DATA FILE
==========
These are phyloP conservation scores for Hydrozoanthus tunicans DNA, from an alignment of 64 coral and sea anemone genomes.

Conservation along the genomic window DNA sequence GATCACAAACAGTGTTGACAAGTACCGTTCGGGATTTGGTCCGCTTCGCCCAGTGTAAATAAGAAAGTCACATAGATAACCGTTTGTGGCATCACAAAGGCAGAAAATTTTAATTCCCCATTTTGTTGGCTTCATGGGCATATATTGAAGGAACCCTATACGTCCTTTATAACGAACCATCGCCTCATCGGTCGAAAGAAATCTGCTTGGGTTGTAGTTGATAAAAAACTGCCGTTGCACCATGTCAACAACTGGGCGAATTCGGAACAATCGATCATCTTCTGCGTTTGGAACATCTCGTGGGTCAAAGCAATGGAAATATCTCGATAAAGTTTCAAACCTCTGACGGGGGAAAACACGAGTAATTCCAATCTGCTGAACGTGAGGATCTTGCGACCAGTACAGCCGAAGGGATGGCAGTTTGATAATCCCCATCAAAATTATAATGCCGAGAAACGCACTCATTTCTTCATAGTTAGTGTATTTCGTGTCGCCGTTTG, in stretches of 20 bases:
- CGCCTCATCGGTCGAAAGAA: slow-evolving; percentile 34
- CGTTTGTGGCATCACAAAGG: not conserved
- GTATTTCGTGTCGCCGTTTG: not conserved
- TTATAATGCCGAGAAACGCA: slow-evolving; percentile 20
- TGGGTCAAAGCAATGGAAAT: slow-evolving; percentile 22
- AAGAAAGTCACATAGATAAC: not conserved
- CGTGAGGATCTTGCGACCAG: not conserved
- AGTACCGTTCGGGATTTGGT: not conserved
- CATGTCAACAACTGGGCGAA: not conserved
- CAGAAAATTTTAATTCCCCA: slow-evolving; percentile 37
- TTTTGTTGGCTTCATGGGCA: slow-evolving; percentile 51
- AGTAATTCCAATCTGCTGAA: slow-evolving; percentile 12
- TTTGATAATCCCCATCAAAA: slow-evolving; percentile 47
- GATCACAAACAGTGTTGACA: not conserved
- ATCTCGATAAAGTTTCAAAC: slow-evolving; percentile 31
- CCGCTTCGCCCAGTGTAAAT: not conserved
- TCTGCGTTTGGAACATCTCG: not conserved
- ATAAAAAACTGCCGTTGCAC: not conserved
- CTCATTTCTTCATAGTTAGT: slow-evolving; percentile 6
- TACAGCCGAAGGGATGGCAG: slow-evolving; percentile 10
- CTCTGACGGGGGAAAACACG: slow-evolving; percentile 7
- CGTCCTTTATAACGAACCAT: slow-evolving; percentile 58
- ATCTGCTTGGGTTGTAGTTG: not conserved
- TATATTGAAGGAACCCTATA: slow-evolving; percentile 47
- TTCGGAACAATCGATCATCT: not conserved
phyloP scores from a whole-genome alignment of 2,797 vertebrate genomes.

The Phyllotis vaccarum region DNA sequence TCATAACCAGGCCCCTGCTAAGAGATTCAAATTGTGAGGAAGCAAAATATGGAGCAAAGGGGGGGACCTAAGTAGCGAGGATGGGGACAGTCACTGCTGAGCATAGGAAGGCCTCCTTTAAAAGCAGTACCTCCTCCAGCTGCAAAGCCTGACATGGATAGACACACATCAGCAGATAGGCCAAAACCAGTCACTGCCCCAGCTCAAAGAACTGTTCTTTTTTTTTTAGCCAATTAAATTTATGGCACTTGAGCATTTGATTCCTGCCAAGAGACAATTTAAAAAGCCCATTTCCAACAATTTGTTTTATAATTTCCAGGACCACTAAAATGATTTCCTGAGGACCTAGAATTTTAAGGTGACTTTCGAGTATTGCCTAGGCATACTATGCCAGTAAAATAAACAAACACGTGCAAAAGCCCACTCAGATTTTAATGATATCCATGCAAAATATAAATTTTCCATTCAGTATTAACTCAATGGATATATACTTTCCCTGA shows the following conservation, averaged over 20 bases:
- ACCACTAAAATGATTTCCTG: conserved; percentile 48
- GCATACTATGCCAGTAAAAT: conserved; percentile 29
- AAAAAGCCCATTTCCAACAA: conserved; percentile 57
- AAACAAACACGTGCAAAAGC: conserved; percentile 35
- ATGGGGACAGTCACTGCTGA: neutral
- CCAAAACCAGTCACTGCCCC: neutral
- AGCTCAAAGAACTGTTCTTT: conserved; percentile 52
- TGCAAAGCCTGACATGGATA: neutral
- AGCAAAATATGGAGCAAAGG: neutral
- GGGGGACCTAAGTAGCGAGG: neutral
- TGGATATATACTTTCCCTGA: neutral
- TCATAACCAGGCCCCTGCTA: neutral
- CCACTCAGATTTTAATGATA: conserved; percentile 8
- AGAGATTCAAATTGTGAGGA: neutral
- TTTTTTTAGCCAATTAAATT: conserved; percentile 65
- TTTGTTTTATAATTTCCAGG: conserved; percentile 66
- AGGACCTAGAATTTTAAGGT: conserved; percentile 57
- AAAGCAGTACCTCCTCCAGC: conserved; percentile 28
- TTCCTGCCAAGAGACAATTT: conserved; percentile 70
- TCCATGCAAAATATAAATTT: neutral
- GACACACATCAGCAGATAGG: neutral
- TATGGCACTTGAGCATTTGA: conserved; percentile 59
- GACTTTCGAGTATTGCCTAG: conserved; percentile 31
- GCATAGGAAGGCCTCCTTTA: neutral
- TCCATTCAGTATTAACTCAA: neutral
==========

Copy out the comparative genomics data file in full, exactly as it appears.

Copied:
These are phyloP conservation scores for Hydrozoanthus tunicans DNA, from an alignment of 64 coral and sea anemone genomes.

Conservation along the genomic window DNA sequence GATCACAAACAGTGTTGACAAGTACCGTTCGGGATTTGGTCCGCTTCGCCCAGTGTAAATAAGAAAGTCACATAGATAACCGTTTGTGGCATCACAAAGGCAGAAAATTTTAATTCCCCATTTTGTTGGCTTCATGGGCATATATTGAAGGAACCCTATACGTCCTTTATAACGAACCATCGCCTCATCGGTCGAAAGAAATCTGCTTGGGTTGTAGTTGATAAAAAACTGCCGTTGCACCATGTCAACAACTGGGCGAATTCGGAACAATCGATCATCTTCTGCGTTTGGAACATCTCGTGGGTCAAAGCAATGGAAATATCTCGATAAAGTTTCAAACCTCTGACGGGGGAAAACACGAGTAATTCCAATCTGCTGAACGTGAGGATCTTGCGACCAGTACAGCCGAAGGGATGGCAGTTTGATAATCCCCATCAAAATTATAATGCCGAGAAACGCACTCATTTCTTCATAGTTAGTGTATTTCGTGTCGCCGTTTG, in stretches of 20 bases:
- CGCCTCATCGGTCGAAAGAA: slow-evolving; percentile 34
- CGTTTGTGGCATCACAAAGG: not conserved
- GTATTTCGTGTCGCCGTTTG: not conserved
- TTATAATGCCGAGAAACGCA: slow-evolving; percentile 20
- TGGGTCAAAGCAATGGAAAT: slow-evolving; percentile 22
- AAGAAAGTCACATAGATAAC: not conserved
- CGTGAGGATCTTGCGACCAG: not conserved
- AGTACCGTTCGGGATTTGGT: not conserved
- CATGTCAACAACTGGGCGAA: not conserved
- CAGAAAATTTTAATTCCCCA: slow-evolving; percentile 37
- TTTTGTTGGCTTCATGGGCA: slow-evolving; percentile 51
- AGTAATTCCAATCTGCTGAA: slow-evolving; percentile 12
- TTTGATAATCCCCATCAAAA: slow-evolving; percentile 47
- GATCACAAACAGTGTTGACA: not conserved
- ATCTCGATAAAGTTTCAAAC: slow-evolving; percentile 31
- CCGCTTCGCCCAGTGTAAAT: not conserved
- TCTGCGTTTGGAACATCTCG: not conserved
- ATAAAAAACTGCCGTTGCAC: not conserved
- CTCATTTCTTCATAGTTAGT: slow-evolving; percentile 6
- TACAGCCGAAGGGATGGCAG: slow-evolving; percentile 10
- CTCTGACGGGGGAAAACACG: slow-evolving; percentile 7
- CGTCCTTTATAACGAACCAT: slow-evolving; percentile 58
- ATCTGCTTGGGTTGTAGTTG: not conserved
- TATATTGAAGGAACCCTATA: slow-evolving; percentile 47
- TTCGGAACAATCGATCATCT: not conserved
phyloP scores from a whole-genome alignment of 2,797 vertebrate genomes.

The Phyllotis vaccarum region DNA sequence TCATAACCAGGCCCCTGCTAAGAGATTCAAATTGTGAGGAAGCAAAATATGGAGCAAAGGGGGGGACCTAAGTAGCGAGGATGGGGACAGTCACTGCTGAGCATAGGAAGGCCTCCTTTAAAAGCAGTACCTCCTCCAGCTGCAAAGCCTGACATGGATAGACACACATCAGCAGATAGGCCAAAACCAGTCACTGCCCCAGCTCAAAGAACTGTTCTTTTTTTTTTAGCCAATTAAATTTATGGCACTTGAGCATTTGATTCCTGCCAAGAGACAATTTAAAAAGCCCATTTCCAACAATTTGTTTTATAATTTCCAGGACCACTAAAATGATTTCCTGAGGACCTAGAATTTTAAGGTGACTTTCGAGTATTGCCTAGGCATACTATGCCAGTAAAATAAACAAACACGTGCAAAAGCCCACTCAGATTTTAATGATATCCATGCAAAATATAAATTTTCCATTCAGTATTAACTCAATGGATATATACTTTCCCTGA shows the following conservation, averaged over 20 bases:
- ACCACTAAAATGATTTCCTG: conserved; percentile 48
- GCATACTATGCCAGTAAAAT: conserved; percentile 29
- AAAAAGCCCATTTCCAACAA: conserved; percentile 57
- AAACAAACACGTGCAAAAGC: conserved; percentile 35
- ATGGGGACAGTCACTGCTGA: neutral
- CCAAAACCAGTCACTGCCCC: neutral
- AGCTCAAAGAACTGTTCTTT: conserved; percentile 52
- TGCAAAGCCTGACATGGATA: neutral
- AGCAAAATATGGAGCAAAGG: neutral
- GGGGGACCTAAGTAGCGAGG: neutral
- TGGATATATACTTTCCCTGA: neutral
- TCATAACCAGGCCCCTGCTA: neutral
- CCACTCAGATTTTAATGATA: conserved; percentile 8
- AGAGATTCAAATTGTGAGGA: neutral
- TTTTTTTAGCCAATTAAATT: conserved; percentile 65
- TTTGTTTTATAATTTCCAGG: conserved; percentile 66
- AGGACCTAGAATTTTAAGGT: conserved; percentile 57
- AAAGCAGTACCTCCTCCAGC: conserved; percentile 28
- TTCCTGCCAAGAGACAATTT: conserved; percentile 70
- TCCATGCAAAATATAAATTT: neutral
- GACACACATCAGCAGATAGG: neutral
- TATGGCACTTGAGCATTTGA: conserved; percentile 59
- GACTTTCGAGTATTGCCTAG: conserved; percentile 31
- GCATAGGAAGGCCTCCTTTA: neutral
- TCCATTCAGTATTAACTCAA: neutral